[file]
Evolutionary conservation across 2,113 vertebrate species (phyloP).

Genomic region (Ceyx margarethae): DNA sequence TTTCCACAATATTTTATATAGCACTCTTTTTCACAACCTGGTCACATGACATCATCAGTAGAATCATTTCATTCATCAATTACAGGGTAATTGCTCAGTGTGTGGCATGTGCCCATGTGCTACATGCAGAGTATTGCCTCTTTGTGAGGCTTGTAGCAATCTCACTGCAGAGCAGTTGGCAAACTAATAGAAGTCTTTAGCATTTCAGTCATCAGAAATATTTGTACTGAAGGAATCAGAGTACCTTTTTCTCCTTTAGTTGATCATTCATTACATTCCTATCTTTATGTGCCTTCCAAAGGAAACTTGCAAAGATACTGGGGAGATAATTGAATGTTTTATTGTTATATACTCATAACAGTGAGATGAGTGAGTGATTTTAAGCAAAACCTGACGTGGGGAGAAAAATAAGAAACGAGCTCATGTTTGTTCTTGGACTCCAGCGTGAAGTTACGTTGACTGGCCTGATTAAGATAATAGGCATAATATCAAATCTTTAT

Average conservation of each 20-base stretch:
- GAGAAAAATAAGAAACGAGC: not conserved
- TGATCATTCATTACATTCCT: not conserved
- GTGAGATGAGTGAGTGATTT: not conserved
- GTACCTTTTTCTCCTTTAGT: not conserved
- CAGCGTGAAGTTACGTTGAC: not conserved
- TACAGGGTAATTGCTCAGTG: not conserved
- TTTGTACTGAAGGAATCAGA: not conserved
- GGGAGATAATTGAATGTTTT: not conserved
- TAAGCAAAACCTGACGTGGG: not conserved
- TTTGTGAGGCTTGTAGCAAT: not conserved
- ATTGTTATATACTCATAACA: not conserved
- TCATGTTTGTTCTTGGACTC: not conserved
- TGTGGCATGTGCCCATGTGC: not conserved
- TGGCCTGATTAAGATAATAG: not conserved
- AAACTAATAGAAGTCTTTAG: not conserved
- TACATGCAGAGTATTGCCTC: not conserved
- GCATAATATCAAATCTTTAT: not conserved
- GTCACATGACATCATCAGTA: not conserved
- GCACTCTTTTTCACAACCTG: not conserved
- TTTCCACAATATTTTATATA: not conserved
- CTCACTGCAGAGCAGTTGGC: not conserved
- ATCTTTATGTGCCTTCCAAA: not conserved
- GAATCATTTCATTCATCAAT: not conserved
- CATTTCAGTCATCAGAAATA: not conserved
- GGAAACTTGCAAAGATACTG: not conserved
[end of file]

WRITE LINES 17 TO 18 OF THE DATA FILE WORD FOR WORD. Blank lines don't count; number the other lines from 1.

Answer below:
- TGGCCTGATTAAGATAATAG: not conserved
- AAACTAATAGAAGTCTTTAG: not conserved